“The more that you read, the more things you will know. The more that you learn,
the more places you’ll go.”
To me, one of the most enjoyable things in the world is chatting about books. I just love comparing notes about a book I’ve read or hearing from someone about a book they’ve just read and are raving about. Just recently, a friend loaned me a book that she’d enjoyed and that I’d read some great reviews about. Some time soon, she and I are planning a chat about it over coffee.
My adorable and accomplished sister Steph and I talk about books all the time over the phone and whenever we get together. Since Steph is a seasoned editor with a fabulous sense of structure, I always love to hear her take on something I’ve read. Since she reads everything with a sharp editorial eye, she’s always analyzing how and why a piece of fiction works or falls short, so I learn a lot from listening to her — it’s a little like taking an editorial workshop! Steph is also an endless source of ideas for my ever-growing book list, since she reads widely and voraciously.
There’s also a lot of book chatting going on at my house as well. There are books everywhere, and David, Alex, and I are always reading something. For some reason, we’ve all suddenly become hooked on Raymond Chandler. Just recently, Alex was reading aloud some descriptive passages to me that he was totally enjoying and we both end up marveling at our boy Raymond’s fabulous character sketches, which are truly miracles of economy and brio. Then we started talking about how effective the first-person narrative is in conveying Philip Marlowe’s personality — and we were off and running.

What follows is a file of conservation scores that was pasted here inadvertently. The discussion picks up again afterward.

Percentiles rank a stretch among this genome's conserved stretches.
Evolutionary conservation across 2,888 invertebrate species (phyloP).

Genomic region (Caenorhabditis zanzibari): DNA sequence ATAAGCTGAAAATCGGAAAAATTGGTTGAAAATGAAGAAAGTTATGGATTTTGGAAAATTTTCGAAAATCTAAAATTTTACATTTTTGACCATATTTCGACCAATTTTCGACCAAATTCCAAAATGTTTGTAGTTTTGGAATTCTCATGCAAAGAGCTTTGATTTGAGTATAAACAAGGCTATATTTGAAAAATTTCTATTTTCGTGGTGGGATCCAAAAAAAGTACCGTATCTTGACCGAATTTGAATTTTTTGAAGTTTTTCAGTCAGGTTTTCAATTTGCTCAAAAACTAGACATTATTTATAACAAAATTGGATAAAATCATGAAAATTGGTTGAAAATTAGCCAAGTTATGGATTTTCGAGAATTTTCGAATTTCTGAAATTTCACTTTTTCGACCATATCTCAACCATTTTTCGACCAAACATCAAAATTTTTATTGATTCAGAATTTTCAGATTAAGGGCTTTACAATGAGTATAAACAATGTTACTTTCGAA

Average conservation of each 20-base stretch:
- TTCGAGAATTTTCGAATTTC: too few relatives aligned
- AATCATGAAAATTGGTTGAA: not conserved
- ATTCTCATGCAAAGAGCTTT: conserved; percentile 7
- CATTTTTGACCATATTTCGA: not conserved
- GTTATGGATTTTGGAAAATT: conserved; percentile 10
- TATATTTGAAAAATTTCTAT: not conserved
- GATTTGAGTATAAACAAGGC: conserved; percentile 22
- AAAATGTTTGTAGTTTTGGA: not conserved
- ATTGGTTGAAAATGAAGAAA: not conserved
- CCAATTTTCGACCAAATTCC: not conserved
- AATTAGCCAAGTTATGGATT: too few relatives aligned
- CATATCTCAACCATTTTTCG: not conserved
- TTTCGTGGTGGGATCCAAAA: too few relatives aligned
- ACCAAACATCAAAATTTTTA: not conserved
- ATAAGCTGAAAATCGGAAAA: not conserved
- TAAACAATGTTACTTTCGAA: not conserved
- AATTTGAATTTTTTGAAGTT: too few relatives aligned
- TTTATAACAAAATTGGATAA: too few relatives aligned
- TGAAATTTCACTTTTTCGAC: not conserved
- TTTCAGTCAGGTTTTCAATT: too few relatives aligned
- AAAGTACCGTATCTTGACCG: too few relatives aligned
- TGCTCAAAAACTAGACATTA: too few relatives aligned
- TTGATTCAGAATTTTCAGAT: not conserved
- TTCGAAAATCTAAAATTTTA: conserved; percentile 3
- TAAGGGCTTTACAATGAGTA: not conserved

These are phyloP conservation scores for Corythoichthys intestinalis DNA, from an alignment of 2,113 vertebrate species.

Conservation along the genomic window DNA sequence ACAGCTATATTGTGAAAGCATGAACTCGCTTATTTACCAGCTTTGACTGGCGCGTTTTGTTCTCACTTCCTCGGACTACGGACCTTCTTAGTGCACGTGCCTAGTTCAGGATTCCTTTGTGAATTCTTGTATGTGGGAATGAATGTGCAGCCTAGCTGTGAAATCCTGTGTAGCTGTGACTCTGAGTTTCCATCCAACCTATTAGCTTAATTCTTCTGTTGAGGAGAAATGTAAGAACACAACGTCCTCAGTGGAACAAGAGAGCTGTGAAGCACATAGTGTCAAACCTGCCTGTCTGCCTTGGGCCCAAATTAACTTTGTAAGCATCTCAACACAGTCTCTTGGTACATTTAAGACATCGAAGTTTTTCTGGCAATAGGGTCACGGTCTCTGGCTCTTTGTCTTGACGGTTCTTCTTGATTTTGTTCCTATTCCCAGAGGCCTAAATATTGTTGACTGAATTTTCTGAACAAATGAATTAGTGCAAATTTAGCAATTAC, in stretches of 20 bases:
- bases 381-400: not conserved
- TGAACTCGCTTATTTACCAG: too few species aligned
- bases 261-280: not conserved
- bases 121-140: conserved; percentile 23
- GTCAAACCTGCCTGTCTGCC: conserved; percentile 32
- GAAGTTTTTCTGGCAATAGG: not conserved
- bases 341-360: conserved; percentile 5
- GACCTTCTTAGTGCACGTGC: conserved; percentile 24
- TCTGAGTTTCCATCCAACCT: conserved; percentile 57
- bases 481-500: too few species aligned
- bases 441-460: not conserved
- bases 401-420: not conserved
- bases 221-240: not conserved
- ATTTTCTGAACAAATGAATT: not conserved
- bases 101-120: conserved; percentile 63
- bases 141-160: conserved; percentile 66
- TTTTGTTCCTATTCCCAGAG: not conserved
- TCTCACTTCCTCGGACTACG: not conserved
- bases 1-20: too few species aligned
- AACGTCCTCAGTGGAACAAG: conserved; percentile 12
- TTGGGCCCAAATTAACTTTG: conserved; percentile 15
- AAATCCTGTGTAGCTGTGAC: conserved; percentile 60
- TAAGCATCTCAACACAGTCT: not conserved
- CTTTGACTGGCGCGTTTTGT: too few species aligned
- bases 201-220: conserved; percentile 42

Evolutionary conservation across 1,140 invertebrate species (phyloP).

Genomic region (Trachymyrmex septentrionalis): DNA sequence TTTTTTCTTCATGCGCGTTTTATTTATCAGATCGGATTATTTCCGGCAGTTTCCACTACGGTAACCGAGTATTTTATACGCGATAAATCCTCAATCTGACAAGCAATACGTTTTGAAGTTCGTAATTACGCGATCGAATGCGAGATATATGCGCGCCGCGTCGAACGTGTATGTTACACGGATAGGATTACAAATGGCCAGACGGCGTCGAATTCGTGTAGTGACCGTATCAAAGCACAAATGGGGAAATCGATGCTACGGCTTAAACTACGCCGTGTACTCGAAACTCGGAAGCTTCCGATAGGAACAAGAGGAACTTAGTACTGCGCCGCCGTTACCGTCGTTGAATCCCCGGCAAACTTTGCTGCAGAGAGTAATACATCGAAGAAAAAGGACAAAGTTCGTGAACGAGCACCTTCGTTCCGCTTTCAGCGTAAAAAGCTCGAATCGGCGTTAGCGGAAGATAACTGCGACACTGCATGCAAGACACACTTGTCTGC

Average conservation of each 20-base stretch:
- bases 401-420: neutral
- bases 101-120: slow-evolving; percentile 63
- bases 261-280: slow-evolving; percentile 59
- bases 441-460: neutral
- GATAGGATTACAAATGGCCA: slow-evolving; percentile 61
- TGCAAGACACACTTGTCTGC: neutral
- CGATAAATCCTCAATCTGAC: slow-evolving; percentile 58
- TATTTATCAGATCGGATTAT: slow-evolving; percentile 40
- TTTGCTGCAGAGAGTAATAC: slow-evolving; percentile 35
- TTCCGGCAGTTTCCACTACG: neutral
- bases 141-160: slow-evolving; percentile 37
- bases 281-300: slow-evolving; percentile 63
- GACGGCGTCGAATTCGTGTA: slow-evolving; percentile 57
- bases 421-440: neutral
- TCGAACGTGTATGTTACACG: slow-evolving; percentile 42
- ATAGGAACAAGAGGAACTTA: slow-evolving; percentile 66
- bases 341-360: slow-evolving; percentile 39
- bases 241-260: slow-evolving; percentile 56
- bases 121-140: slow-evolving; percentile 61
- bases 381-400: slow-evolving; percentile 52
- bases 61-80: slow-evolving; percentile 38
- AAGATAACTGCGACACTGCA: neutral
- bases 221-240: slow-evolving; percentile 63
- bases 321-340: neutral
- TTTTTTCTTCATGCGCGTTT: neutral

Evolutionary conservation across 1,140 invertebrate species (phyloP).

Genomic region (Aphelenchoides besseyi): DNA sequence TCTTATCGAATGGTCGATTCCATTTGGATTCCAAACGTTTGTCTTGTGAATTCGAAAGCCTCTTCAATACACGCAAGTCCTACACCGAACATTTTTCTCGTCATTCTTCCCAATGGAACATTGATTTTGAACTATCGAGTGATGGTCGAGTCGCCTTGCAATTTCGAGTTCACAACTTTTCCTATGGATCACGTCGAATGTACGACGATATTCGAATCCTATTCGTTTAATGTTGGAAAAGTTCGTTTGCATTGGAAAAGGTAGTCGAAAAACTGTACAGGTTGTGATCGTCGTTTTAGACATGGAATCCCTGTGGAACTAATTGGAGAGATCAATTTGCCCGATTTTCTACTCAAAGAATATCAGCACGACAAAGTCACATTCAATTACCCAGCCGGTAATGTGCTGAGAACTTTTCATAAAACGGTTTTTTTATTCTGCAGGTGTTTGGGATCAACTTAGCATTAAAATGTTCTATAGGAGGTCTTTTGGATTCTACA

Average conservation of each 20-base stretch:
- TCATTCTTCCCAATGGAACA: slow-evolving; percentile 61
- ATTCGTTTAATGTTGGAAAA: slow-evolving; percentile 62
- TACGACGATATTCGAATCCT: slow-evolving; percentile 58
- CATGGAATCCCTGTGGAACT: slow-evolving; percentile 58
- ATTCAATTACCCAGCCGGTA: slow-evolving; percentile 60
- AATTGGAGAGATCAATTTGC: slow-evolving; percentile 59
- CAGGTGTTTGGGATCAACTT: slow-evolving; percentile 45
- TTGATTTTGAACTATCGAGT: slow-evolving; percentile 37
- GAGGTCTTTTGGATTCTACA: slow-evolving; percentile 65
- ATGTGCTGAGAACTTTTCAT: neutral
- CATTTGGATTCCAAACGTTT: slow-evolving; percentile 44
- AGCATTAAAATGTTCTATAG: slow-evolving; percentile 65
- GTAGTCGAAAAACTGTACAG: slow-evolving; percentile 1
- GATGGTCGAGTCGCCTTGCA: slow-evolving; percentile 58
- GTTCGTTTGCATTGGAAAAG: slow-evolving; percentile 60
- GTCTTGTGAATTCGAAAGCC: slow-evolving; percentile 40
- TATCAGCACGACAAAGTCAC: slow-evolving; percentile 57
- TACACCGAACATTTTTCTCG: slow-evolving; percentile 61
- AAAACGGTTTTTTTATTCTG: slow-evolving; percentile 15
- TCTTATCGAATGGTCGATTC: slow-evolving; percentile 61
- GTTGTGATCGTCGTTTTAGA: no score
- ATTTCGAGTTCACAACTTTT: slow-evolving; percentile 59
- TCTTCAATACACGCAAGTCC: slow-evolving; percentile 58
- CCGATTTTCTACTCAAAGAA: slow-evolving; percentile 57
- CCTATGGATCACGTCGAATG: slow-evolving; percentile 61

Here’s one big benefit I’ve discovered about book chats, especially impromptu ones: Not only can they stoke your appreciation of great writing, they can also be incredibly motivating — especially if you’re feeling a bit stymied by your own work. So why not chat up a book some time soon — and see where it takes you? And write on.
Living in a lovely rural spot is wonderful but also isolating, and though I rarely chatted about fiction when I lived in the city I find literary blogs a good substitute!
When I used to edit an Arthurian journal I tended to talk about non-fiction titles when I met up with like-minded people once a year or so. Since then I have never really thought about joining a book group — maybe I like ‘spontaneous’ discussions and book groups to me seem a bit of an artificial situation!
Thanks so much for your note. Yes, literary blogging is surely a most rewarding way to discuss books and ideas with kindred spirits! I always enjoy your insightful, fresh-minted comments and savor the spontaneity of communicating via cyperspace. I do belong to a book group, but it has an interesting angle: we are all writers and meet together every 4-6 weeks to discuss authors from a style-and-craft perspective, which is fun. Right now, we are reading Madame Bovary, a book I admire greatly.
Write on, Karin
Write on, Karin
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